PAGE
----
Crafting a candle for a magickal purpose is no different than creating a spell. You are literally working all of your intentions into the spell candle as you make it through the herbs, colors, and oils you select, the incantations you recite or the songs you sing, and the way in which you add and mix the ingredients. For example, when you are crafting a spell candle to bring something in, stir the melted wax clockwise. When you want to release or banish something, stir the melted wax counter/anti clockwise.
Also, the time of day and the hours you work could also be important to your candle crafting intention. Let’s say I’m making a working candle for general magick. I probably would ensure that I made the candle on a Monday or Wednesday under a full moon if possible. The smaller the details you pay attention to and incorporate in aligning yourself with your intention, the more powerful the candle you craft will be.
Adding color to a candle is a magick all on its own and you don’t even have to invest in candle dyes to do it. You can color candles with food coloring and eyeshadow pigments. You won’t have a wide variety of color using food coloring but it’s something most people have on hand or can easily acquire at low cost. If you do add food coloring, be sure it’s the liquid concentrate and not the tube of gel. Liquid allows you to see how dark or light your wax is as you add each drop. With gel you just have to hope you’ve put in the right amount. You will want to stir this around with a wooden skewer (pencils also work just as well) until you have the color just where you’d like it to be. Wax generally appears darker than it dries.
Hot tip! Test out the color in a tealight sized container before pouring into anything larger to ensure you have created the shade, you’re after. Generally, candles often turn out too light rather than too dark.
If you’re like me, you don’t want to use perfumes in your candles. Essential oils are what I use for fragrance, but they can be a little tricky. You have to experiment with your blends to ensure that they a. blend well together and b. smell when the candle burns. In order to get the right scent ‘throw,’ you will need to mix your essential oils with a carrier oil. How much carrier oil will depend on the size of the candle. A general rule of thumb is a glass vigil candle requires an ounce and a half to two ounces of oil in order to throw scent when burning. I use plastic shot glasses (the solo throw-away kind) but you can use wax covered paper cups. Don’t use a reusable container because oil is hard to wash off. I pour my essential oils drop by drop into the cup.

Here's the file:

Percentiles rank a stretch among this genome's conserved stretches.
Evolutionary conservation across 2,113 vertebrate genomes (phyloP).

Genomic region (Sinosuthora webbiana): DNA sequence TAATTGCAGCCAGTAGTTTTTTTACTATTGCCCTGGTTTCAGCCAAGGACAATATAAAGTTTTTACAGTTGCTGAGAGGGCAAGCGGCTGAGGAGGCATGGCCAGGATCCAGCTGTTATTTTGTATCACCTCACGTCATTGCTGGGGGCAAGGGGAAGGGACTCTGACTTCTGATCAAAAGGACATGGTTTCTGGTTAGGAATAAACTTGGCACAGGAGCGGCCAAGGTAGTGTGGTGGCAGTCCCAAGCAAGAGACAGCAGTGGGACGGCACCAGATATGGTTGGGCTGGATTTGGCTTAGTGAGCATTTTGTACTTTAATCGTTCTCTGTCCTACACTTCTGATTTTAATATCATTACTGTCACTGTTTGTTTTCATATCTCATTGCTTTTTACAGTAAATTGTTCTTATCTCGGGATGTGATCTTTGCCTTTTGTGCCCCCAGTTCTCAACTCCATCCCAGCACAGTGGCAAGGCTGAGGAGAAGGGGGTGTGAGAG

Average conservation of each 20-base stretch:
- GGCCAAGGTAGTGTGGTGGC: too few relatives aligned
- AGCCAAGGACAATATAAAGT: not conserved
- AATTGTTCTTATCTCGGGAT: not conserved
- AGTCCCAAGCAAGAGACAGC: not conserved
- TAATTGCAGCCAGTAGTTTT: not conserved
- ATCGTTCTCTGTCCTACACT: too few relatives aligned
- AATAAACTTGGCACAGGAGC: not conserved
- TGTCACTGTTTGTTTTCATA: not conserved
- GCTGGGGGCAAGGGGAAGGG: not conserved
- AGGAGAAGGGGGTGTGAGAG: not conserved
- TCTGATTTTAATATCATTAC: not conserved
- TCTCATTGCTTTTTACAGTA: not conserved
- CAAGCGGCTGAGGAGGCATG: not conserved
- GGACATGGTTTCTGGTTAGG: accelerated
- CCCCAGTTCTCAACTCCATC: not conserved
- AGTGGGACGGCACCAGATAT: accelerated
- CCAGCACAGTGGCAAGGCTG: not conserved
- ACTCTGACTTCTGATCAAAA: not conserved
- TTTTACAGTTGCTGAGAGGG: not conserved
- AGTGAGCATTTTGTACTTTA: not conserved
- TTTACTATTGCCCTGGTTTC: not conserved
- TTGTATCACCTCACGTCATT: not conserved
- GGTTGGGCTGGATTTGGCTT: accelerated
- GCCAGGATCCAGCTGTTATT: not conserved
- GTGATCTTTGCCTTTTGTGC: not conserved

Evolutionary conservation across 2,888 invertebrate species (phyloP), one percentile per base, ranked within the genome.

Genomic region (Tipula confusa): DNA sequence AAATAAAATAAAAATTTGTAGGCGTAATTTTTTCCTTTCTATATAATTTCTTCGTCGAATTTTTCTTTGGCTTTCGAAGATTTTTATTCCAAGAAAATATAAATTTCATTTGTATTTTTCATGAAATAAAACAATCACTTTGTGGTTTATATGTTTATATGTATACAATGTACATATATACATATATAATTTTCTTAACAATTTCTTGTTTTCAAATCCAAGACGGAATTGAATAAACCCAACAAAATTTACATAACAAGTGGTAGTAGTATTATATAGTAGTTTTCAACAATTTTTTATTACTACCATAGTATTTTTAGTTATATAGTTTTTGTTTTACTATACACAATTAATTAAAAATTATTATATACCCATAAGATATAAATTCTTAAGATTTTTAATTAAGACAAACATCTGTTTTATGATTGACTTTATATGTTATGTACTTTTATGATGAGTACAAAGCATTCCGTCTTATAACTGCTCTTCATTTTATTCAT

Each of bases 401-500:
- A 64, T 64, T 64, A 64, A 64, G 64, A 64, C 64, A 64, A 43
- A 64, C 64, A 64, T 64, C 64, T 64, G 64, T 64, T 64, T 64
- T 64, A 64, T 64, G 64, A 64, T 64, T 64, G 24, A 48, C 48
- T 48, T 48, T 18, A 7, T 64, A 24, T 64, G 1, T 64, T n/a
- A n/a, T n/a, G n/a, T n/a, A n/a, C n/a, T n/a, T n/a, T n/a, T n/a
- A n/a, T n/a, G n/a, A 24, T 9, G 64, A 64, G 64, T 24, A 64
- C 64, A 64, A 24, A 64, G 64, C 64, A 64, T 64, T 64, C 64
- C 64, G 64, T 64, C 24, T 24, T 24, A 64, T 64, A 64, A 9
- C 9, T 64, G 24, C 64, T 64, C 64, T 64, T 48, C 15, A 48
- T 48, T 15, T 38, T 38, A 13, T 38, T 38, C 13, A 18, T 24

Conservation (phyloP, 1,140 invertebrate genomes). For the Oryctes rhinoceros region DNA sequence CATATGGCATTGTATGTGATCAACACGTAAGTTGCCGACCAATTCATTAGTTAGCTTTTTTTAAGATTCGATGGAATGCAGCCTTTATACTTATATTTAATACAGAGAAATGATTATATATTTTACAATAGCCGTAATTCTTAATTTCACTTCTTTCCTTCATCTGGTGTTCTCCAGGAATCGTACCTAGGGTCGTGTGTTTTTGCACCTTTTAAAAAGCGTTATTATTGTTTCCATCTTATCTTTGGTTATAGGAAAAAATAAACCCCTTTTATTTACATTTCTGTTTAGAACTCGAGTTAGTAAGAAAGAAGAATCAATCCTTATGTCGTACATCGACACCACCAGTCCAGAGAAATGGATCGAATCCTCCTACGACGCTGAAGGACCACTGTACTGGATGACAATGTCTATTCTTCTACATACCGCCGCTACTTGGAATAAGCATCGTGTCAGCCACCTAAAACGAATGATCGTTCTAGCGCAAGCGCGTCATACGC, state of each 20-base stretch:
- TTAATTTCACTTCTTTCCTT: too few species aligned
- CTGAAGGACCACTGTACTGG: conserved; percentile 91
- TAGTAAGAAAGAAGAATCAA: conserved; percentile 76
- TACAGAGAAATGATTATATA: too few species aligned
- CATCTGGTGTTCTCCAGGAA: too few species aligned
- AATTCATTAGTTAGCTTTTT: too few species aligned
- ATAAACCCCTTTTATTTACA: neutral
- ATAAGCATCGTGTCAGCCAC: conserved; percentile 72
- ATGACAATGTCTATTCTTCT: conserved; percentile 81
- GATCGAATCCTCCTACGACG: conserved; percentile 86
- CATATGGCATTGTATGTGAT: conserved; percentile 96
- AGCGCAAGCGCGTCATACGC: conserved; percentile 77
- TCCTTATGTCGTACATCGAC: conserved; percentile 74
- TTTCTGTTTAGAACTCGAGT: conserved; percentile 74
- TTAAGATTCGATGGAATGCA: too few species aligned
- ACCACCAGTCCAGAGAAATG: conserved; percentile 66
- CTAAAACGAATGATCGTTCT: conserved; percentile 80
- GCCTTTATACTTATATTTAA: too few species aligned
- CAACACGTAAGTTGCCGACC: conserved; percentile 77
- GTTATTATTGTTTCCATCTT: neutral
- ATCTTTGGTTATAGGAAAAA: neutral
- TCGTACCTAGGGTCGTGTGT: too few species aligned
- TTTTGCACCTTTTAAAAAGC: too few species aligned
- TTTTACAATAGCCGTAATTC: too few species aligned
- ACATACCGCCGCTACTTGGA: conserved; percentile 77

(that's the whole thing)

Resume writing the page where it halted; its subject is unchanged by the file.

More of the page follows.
Then I mix them with the opposite end of my wooden dowl and ensure the scents blend together to match my intention. Once I’m satisfied with the scent, I add between an ounce and a half and two ounces of fractionated coconut oil and mix. After many years of trial and error, I have found fractionated coconut oil to work best in blending into candle wax. However, you can use other carrier oils to do the same job. I do not recommend olive or avocado oil for this as they are both thick and have a scent to them.
Wrapping it up
There is much more you can do when crafting magickal candles, but these are what I would consider the basics to get started. It really is a diverse craft, and you can be as creative as you allow your imagination to roam. One book that really helped get my creative juices flowing when I first started out was Magical Candle Crafting by Ember Grant. I highly recommend this read if you’re at all interested in crafting magickal candles. If you’d love to know more tips, tricks, and techniques leave a comment below and I may make a part two to this post. Thank you so much for joining me and happy candle crafting!
Meet Allorah Rayne
Allorah Rayne is a practitioner of amnestic and wayfaring witchcraft and has been part of the online spiritual community since 2012. Her introduction to tarot was the age of nine and she pursued more intensive learning at fifteen. Allorah is the founder of The Wayfaring Witch © where she offers soul origin profiles, tarot and oracle card readings, digital downloads, workshops, and mentorships in the ways of the witch. She is also the co-founder of The Otherworldly Oracle Official Podcast, Spread This, Witches! and Witches in the Woods. You can contact Allorah at the following social media sites Facebook, Instagram, TikTok, Pinterest, on The Wayfaring Witch © website via live chat, or by e-mail at firstname.lastname@example.org